The Transforming Power of Biblical Worship, pt. 4"
“Oh sing to the LORD a new song; sing to the LORD, all the earth! Sing to the LORD, bless his name; tell of his salvation from day to day.” “Oh come, let us sing to the LORD; let us make a joyful noise to the rock of our sal-vation!” “Sing and rejoice, O daughter of Zion, for behold, I come and I will dwell in your midst, declares the LORD.”
“About mid-night Paul and Silas were praying and sing-ing hymns to God, and the prisoners were listening to them…” “Let the word of Christ dwell in you richly, teaching and admonishing one another in all wisdom, singing psalms and hymns and spiritual songs, with thankful-ness in your hearts to God.” “Is anyone among you suffering? Let him pray. Is anyone cheerful? Let him sing praise.” “And they sang a new song, saying, ‘Worthy are you to take the scroll and to open its seals, for you were slain, and by your blood you ransomed people for God from every tribe and language and people and nation, and you have made them a kingdom and priests to our God, and they shall reign on the earth.’”
The testimony of Scripture is that God’s peo-ple are a singing people. The above verses are but a small sampling that illustrate that point. But have you ever asked “why?” Why should we sing? In their little book “Sing! How Wor-ship Transforms Your Life, Family, & Church,” Keith and Kristyn Getty offer three primary reasons: we were created to sing, we are commanded to sing, and we are compelled to sing. First, we were created to sing. God created our bodies and minds with the ability to make music; to produce notes through the vibration of vocal chords in our throat, to rec-ognize pitch and to understand tone. We have an incredible capacity to memorize lyrics when they are set to music. We also experi-ence deep emotional connections with the songs that we learn to sing. This is why it is important that we learn to sing biblically based, theologically rich psalms and hymns.
The second reason why we should sing is be-cause God’s Word commands us to sing…it’s as simple as that. We cannot simply dismiss this command and say it doesn’t apply to us. If we do not sing we are disobeying God’s Word. “Sing to the LORD a new song, his praise in the assembly of the godly!” (Psalm 149:1) As a worship leader I have a unique perspective each Sunday morning. I get to look out at the entire congregation and see your faces when we sing. I see how certain songs “strike a chord” with some of you and are especially meaningful to you. I have also seen, not here thankfully, but in other church-es, that some people refuse to sing. They (it’s usually the men) cross their arms, have a sour look on their face, and “tolerate” the singing, hoping it will end as quickly as possible. When I see that kind of attitude to the singing of God’s praise, it breaks my heart. I know that some people will say that they can’t sing or they can’t stay on pitch. But that is no val-id excuse for not singing! I have a friend in another church who I honestly believe is tone deaf. He cannot sing the right note to save his life, but he sings with such joy and bravado that my spirits are lifted when I hear him praising God (even if my ears tremble a bit at the sound).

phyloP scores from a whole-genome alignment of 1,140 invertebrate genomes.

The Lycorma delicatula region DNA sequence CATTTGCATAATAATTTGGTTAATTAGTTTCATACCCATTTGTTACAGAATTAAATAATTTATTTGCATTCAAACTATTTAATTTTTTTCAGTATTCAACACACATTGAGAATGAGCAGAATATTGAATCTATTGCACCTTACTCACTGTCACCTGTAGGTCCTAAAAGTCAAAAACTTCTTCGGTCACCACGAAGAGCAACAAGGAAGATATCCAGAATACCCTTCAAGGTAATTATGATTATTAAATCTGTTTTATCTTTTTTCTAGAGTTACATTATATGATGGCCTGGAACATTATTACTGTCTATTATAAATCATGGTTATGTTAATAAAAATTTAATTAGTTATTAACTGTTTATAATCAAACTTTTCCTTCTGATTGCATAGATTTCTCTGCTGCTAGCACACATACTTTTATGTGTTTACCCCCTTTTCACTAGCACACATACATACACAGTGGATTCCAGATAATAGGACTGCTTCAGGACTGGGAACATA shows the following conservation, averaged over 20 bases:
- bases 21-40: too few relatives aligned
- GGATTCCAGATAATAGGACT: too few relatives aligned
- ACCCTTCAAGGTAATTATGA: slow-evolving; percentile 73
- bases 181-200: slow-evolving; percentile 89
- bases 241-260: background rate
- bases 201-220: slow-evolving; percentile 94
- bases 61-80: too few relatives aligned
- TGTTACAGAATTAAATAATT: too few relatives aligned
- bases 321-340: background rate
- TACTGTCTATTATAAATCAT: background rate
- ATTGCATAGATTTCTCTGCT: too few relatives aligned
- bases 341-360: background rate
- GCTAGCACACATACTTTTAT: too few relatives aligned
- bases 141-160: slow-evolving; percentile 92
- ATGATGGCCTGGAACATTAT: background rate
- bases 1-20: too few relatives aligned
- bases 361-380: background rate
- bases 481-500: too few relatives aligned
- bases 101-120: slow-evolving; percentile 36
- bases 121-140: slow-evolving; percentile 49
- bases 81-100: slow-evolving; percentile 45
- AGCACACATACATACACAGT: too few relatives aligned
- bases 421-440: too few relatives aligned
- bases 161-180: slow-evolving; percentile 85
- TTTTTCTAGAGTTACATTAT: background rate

Let me give an extra word of encouragement to the men. You must sing for the sake of the children in the church. Young boys (and girls, but especially the boys) will look up to their fathers to see if they are singing. If you don’t, you’re communicating to your children that this part of worship is not important or is somehow “un-manly.” Men, you need to be the leaders in singing, both in your homes and in the church. Being the leader doesn’t mean you need to be the loudest voice in the room. It simply means you must lead by example and show to your children and the rest that the singing of God’s praise is our great delight.
The final reason the Gettys articulate is that we are com-pelled to sing. As we contemplate the marvelous grace of our loving Lord, grace that took rebel sinners like us and brought us from darkness into God’s marvelous light, we cannot help but sing. You were once an enemy of God but now you are his child. You were dead in sin, but God has made you alive in Christ Jesus. As you think of the self-humbling, sacrificial life and death of your Savior, how can you not burst forth in praise, thanksgiving, and adoration of his name in song? Such rich theology naturally produces vibrant doxology (praise). We sing because we must! We sing because we’ve been set free!
Read the Word, Preach the Word, Sing the Word, Pray the Word, and See the Word. These elements form the structure of our worship. Next month we’ll come back to this subject of singing the word and ask the question, “What should we sing in worship?” It is my hope and prayer that these few thoughts on singing will stir your hearts to sing and rejoice in the Lord!
1 Psalm 96:1-2
2 Psalm 95:1
3 Zechariah 2:10
4 Acts 16:25
5 Colossians 3:16
6 James 5:13
7 Revelation 5:9-10